In order to get maximum performance out of your Java application you need to understand the hardware it is running on. When you write code that conforms with how the hardware works, you get higher performance. Martin Thompson calls this "Mechanical Sympathy".
Of course you don't need to understand every little detail of your hardware. Therefore this tutorial focuses on the parts you should know.
Modern Hardware Architecture
Modern computers tend to have the following components:
- CPU - One or more.
- L1 Cache
- L2 Cache
- L3 Cache
- Main Memory (RAM)
- Disk (HD)
- Network Card (NIC)
L1, L2 and L3 are short for "Level 1", "Level 2" and "Level 3".
The above mentioned hardware components are illustrated here:
Each part will be explained in more detail below.
A modern computer may have more than one CPU. In fact this is more the rule than the exception that computers have multiple CPUs.
CPUs have an instruction cache and data cache (L1). The instruction cache is used to read the instructions of your program. When the CPU executes tight loops, it is faster to read the instructions inside the loop from the instruction cache, than read the instructions from main memory. Thus, small, tight loops are faster than larger loops that do not fit in the instruction cache.
L1 and L2 Cache
Each CPU has a L1 and L2 memory cache. The L1 cache is typically small but very fast for the CPU to read from. The L2 cache is typically larger, but also slower to read from than the L1 cache.
When a CPU reads data from the main memory it reads a block of data into its L2 and L1 caches. It is faster to read bigger blocks of memory at a time from main memory than one byte (or 64 bit) at a time. Once the data is inside the L1 and L2 caches the CPU can access them much faster. If the CPU changes any of the data in the CPU caches that data need to be written back to main memory at some point.
The L3 (Level 3) cache is typically a cache layer that sits on top of the main memory. The L3 cache is thus shared by all CPUs on the motherboard. Whenever data is needed by a CPU from main memory, a bigger block of data is read into the L3 cache. In case a CPU needs more data stored consecutively after the memory it requested previously, chances are that memory can be found in the L3 cache.
Hard disks are used to store data which is to survive a server reboot. Hard disks are much, much slower than memory (although this is about to change). But the storage capacity of hard disks are also much much bigger than memory.
Hard disks fall into two categories: The spinning hard disk and the SSD (Solid State Drive). The spinning hard disk is typically cheaper and bigger than SSD's, but typically also slower.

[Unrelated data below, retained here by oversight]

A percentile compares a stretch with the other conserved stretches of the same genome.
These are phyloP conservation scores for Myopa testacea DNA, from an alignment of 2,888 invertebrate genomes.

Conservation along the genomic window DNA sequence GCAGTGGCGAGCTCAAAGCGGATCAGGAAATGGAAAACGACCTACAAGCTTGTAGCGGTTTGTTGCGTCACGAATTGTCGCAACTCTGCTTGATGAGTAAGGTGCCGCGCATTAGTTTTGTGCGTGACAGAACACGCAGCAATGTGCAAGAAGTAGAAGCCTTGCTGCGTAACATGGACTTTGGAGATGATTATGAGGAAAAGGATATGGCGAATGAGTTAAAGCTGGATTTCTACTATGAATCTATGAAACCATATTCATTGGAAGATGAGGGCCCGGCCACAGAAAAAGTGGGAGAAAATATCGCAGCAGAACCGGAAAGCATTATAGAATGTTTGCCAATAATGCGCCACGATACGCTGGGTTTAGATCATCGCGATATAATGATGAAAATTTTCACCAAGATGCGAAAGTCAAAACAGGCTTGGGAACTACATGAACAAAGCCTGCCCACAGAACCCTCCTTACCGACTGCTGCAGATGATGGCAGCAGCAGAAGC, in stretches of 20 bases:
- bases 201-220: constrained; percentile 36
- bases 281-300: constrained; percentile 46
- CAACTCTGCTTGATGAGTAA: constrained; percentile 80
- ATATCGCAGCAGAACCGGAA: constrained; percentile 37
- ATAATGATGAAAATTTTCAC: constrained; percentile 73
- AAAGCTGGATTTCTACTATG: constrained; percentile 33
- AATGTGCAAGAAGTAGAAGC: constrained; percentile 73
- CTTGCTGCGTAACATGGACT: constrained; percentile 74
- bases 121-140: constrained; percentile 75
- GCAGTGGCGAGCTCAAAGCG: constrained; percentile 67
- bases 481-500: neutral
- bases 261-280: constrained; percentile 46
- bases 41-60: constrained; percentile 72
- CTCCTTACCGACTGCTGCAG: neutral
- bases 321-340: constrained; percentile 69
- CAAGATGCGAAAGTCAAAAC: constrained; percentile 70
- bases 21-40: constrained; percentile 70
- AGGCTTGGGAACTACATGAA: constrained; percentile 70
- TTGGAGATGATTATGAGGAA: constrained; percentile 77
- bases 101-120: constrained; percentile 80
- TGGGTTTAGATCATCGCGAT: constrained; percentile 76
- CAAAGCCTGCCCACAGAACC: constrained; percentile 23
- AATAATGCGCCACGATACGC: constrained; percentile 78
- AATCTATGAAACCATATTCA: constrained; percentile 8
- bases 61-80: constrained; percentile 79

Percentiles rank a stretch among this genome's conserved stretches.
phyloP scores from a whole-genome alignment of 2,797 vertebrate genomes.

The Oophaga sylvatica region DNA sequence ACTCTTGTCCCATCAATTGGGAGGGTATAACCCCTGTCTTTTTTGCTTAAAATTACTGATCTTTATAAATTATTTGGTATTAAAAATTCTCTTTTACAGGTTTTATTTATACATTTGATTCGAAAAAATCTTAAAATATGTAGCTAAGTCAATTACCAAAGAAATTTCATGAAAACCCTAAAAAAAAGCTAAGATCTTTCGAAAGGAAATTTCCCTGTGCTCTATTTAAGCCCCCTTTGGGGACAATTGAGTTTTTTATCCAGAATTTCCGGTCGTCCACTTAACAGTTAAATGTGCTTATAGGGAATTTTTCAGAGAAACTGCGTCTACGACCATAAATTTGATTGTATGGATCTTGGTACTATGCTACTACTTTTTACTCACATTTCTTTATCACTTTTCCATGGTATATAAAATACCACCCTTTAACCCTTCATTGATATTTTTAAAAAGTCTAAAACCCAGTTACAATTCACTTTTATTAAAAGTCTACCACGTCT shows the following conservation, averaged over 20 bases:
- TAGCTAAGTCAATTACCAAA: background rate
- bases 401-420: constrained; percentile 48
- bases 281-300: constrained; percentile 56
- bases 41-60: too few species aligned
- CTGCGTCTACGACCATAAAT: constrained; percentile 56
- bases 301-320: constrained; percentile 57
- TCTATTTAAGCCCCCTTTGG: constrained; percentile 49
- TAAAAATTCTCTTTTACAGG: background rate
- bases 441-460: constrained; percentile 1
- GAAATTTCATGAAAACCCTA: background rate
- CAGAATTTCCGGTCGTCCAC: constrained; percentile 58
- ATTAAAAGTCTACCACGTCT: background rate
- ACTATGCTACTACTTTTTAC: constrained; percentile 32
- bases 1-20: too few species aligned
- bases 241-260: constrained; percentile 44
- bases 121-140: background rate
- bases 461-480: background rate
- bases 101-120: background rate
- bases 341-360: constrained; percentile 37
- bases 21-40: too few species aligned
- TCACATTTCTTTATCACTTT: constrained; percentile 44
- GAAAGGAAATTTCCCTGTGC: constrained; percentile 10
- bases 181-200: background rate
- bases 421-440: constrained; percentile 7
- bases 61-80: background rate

3D XPoint Memory
In 2015 Intel announced a new type of memory called "3D XPoint Memory" (pronounced "cross point"). This memory is almost as fast as DRAM is today, but it's durable, meaning data stored to it survives a server reboot just like data written to a hard disk.
3D XPoint Memory should also be reasonably cheap, so you can get big memory blocks - the size of a hard disk - at an affordable price. 3D XPoint memory will, hopefully, revolutionize the speed of software that needs to read and write big amounts of data.
Network Interface Cards (NIC)
The network interface card (NIC) is used to send and receive data over the network. The speed of the network card in your computer(s) impact how fast you can communicate with other computers.
The speed may impact the need for caching etc. of data locally, either in memory or on disk. The faster NIC you have (and the other end of the connection has), the less need for caching. Of course, if the data needs to pass through several other computers on the way, like data sent over the internet, then the speed of all these intermediate computers + NICs also matters.
Often when you read data from a network card, the data is first read from the network into the OS memory, and from OS memory into the memory of your application. However, some types of network card technologies can copy data directly from the network card into the memory of your application, bypassing the OS memory copy step. Some of these technologies are "Infiniband" and "RDMA Over Converged Ethernet".
Sequential Data Access is Faster
Because of all the caching layers, and how ordinary hard disks work, sequential data access is faster than arbitrary data access. The reason is, that all caching strategies are based on the assumption that your program will access data sequentially. Let me explain a bit more how.
When a CPU requests a piece of data from main memory, the hardware assumes that the CPU will probably soon request the next byte (or 64 bit block) after that etc. Since many memory and disk technologies are fast at reading larger blocks of memory at a time, it makes sense for the hardware to just copy such bigger blocks of memory at a time. If the CPU actually processes the memory sequentially, accessing the next address in the data block is faster because it is already present in the cache.
Here is a diagram illustrating the caching principle in L1, L2 and L3:
This kind of big-block-loading behaviour is true for all cache layers, all the way down to the hard disk. Even the hard disk can read bigger blocks of data from the disk faster than reading the data one byte at a time.
This caching behaviour means that accessing data sequentially is much faster than accessing data at arbitrary
addresses. That means, that data structures like the Java
ArrayList is faster than the
When you access data at arbitrary addresses in memory (or on disk) it is much slower because the data requested is seldomly located in a cache. That means that the data has to be loaded in from disk, main memory, another cache layer etc. which is slower than accessing directly in the closest cache (L1 preferably).